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Beowulf - BEOWULF

BEOWULF (Illustration) Ancient Places and/or Civilizations Awesome Radio - Narrated Stories Film Geography Legends and Legendary People Poetry Fiction

Richard Claraval, an artist who interprets works by J.R.R. Tolkien, has also created his impression of Beowulf fighting Grendel. Online, via the Tolkien Library, the illustration is copyright Richard Claraval, all rights reserved. The image is provided here as fair use for educational purposes and to acquaint new viewers with Claraval’s work.

 

Arriving at his destination, Beowulf the Geat told Hrothgar the Dane he would battle the menacing creature who'd haunted Heorot, the great hall, for a dozen years. Boasting of his own abilities, the warrior said he needed no weapons to defeat the monster:

When it comes to fighting, I count myself
as dangerous any day as Grendel.
So it won't be a cutting edge I'll wield
to mow him down, easily as I might.
He has no idea of the arts of war,
of shield or sword-play, although he does possess
a wild strength. No weapons, therefore,
for either this night: unarmed he shall face me
if face me he dares. And may the Divine Lord
in His wisdom grant the glory of victory
to whichever side He sees fit.
(Beowulf, Heaney translation, lines 677-687)

Beowulf's companions weren't as sure of the battle's outcome. None expected to survive.

Undefeated, Grendel showed up after long-hall guards had abandoned their jobs:

Then out of the night
came the shadow-stalker, stealthy and swift;
the hall-guards were slack, asleep at their posts,
all except one ...
(Beowulf, Heaney translation, lines 703-706)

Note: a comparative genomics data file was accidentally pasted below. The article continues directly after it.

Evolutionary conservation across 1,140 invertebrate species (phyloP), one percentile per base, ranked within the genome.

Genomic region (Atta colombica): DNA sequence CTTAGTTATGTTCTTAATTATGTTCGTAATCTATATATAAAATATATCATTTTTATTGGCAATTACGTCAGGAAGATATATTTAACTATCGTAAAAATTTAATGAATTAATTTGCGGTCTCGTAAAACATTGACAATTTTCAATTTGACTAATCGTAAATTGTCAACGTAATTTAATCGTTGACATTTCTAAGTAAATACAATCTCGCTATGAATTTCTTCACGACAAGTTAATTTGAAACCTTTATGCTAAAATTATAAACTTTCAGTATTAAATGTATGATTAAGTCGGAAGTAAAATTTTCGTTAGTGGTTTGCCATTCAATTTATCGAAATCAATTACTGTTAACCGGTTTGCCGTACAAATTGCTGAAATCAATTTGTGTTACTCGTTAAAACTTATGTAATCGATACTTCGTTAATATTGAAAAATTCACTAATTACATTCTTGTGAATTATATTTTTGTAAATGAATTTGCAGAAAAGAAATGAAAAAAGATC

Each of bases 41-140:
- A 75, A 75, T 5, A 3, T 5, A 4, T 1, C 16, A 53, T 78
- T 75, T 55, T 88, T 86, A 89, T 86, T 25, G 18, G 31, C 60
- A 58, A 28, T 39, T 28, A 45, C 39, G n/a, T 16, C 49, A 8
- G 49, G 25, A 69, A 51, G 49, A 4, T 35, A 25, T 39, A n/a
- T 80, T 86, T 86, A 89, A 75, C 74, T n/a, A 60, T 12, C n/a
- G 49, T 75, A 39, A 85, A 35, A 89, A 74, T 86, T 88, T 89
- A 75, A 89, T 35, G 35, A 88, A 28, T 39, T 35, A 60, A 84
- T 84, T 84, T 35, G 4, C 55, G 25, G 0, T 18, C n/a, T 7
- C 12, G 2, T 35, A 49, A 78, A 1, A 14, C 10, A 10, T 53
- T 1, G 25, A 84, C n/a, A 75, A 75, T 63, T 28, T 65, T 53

The "one" was Beowulf. And Grendel was completely unprepared for what came next.

Armed only with his own strength, Beowulf waited for the right moment. The monster believed he could devour everyone in the hall. That's what he always did.

Seeing Beowulf reclining, Grendel raised his claw. Then he was in an arm lock, within a grip so strong the monster had never experienced anything like it. He had come face-to-face with a warrior who meant to kill him. A warrior who had once battled five sea monsters, ending their lives.

The whole hall shook as man and creature battled. Beowulf's warriors tried to assist their leader, not knowing their blades would never harm Grendel. He had worked a spell on them, so no cutting edge could cut him.

Then ... a piercing scream filled the night air. With his unrelenting grip, Beowulf tore the monster's arm and shoulder from its body. Fatally injured, Grendel went home - to die.

Victorious, Beowulf held aloft the separated body parts. Victory was his. The fight with Grendel (this is an audio recording of the epic) was over. The monster would haunt Heorot no more.

Except ... there was another monster waiting in the wings. Waiting to avenge her son's death, Grendel's sea-hag mother came to Heorot where unsuspecting Danes were once again sleeping. Killing Hrothgar's most trusted friend, she was guaranteed a visit from the king's guest.

Beowulf would have to do battle again.

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Author: Carole D. Bos, J.D. 5139stories and lessons created

Original Release: Nov 01, 2007

Updated Last Revision: Mar 31, 2015


To cite this story (For MLA citation guidance see easybib or OWL ):

"BEOWULF" AwesomeStories.com. Nov 01, 2007. Dec 16, 2017.
       <http://www.awesomestories.com/asset/view/BEOWULF-Beowulf/1>.
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